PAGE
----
This region is drained by a set of coastal rivers. Many of them cross densely urbanised and industrialised zones. Among them, the Besòs River and the Llobregat River pass north and south, respectively, of the conurbation of Barcelona (with more than 3 millions of inhabitants).
This area is the most vulnerable of the pilot areas from the socio-economical point of view. It is also the best covered by the current radar network.
The Ardennes is an undulating area of moderate relief (maximum elevation of approximately 700 m) and an important natural laboratory to study the hydrometeorology of mountainous catchments. The western part of the Ardennes (France, Belgium, Netherlands) mainly drains to the river Meuse, whereas the eastern part of the region (Luxemburg, Germany) mainly drains to the river Rhine (via the Mosel). Both the Meuse and the Rhine fulfill important functions in the water supply of The Netherlands. These rivers supply water for domestic, industrial and agricultural use and also fulfill important navigational, ecological and recreational functions. It is therefore of significant societal relevance to develop strategies to mitigate the impact of floods and droughts associated with the flow regimes of the rivers Meuse and Rhine. To achieve this objective, the hydrometeorology of the (mostly mountainous) upstream areas, such as the Ardennes, needs to be better understood.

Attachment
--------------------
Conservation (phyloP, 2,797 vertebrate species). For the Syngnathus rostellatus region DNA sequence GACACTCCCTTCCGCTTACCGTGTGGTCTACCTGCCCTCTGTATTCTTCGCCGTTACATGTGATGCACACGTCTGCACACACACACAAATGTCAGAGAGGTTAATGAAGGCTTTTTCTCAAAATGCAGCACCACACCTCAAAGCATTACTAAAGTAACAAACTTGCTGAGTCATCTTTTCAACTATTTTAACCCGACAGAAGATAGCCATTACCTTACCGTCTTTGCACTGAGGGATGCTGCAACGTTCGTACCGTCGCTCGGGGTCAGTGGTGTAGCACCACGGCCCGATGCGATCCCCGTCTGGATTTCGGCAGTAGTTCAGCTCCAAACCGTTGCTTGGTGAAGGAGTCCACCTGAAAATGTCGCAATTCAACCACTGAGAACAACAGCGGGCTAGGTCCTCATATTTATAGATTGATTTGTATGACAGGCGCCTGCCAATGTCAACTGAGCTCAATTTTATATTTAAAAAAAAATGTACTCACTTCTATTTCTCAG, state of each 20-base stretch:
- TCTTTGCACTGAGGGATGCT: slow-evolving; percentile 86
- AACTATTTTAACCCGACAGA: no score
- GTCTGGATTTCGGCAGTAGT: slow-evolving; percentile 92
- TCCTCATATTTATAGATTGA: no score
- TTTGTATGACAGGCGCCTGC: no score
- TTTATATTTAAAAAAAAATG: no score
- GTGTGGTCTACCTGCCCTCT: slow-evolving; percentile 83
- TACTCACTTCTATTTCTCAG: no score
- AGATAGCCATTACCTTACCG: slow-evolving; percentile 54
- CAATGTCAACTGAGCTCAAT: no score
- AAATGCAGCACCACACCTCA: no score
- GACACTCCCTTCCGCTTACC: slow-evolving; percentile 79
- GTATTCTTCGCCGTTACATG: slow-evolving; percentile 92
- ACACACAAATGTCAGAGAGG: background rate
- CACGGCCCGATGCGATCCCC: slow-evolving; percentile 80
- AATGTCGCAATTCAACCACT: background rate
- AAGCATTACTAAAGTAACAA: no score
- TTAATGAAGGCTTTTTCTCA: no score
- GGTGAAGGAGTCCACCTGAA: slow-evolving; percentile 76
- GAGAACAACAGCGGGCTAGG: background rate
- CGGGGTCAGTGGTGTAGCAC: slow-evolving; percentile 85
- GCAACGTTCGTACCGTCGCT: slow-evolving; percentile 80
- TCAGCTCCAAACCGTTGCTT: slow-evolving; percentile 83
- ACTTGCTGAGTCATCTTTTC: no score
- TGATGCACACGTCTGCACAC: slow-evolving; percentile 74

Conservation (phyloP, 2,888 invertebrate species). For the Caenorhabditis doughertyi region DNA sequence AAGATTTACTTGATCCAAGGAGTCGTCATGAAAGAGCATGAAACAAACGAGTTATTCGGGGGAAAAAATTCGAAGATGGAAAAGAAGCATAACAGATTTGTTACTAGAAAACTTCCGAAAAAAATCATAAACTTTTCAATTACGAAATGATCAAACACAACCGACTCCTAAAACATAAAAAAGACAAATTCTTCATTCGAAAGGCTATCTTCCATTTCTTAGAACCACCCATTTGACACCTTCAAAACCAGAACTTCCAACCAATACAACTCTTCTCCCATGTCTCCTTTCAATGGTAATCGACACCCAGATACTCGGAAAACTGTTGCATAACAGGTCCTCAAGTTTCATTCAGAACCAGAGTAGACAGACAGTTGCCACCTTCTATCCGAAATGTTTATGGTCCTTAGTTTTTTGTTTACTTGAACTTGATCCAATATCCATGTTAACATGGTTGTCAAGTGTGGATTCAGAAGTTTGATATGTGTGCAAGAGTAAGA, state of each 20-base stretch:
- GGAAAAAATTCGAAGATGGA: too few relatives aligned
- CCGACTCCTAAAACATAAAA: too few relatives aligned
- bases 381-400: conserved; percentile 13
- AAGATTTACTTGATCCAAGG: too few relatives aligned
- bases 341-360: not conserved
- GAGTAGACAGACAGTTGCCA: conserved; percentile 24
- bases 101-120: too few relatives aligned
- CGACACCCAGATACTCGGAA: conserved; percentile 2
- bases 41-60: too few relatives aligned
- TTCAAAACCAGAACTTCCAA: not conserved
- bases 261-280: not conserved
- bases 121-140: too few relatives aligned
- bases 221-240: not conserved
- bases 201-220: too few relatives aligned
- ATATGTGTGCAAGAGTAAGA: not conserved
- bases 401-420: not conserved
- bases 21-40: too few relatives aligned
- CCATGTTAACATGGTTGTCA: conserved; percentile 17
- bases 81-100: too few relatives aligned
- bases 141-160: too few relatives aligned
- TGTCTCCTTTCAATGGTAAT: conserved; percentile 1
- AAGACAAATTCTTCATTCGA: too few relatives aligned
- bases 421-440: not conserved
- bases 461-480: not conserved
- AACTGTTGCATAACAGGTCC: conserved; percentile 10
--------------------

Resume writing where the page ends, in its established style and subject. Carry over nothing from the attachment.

The aim of a recently established research collaboration between Wageningen University (WU), the Royal Meteorological Institute of Belgium (RMI) and the Hydrological Service of the Walloon Region of Belgium (MET-SETHY) is to investigate whether an improved assessment of the space-time structure of precipitation, as can be obtained with a newly installed weather radar in the Ardennes, in combination with an innovative approach towards modelling the rainfall-runoff process, will lead to an improved understanding of the hydrometeorology of Ardennes catchments.
|The Ardennes Pilot Area
Further details of this study can be found here.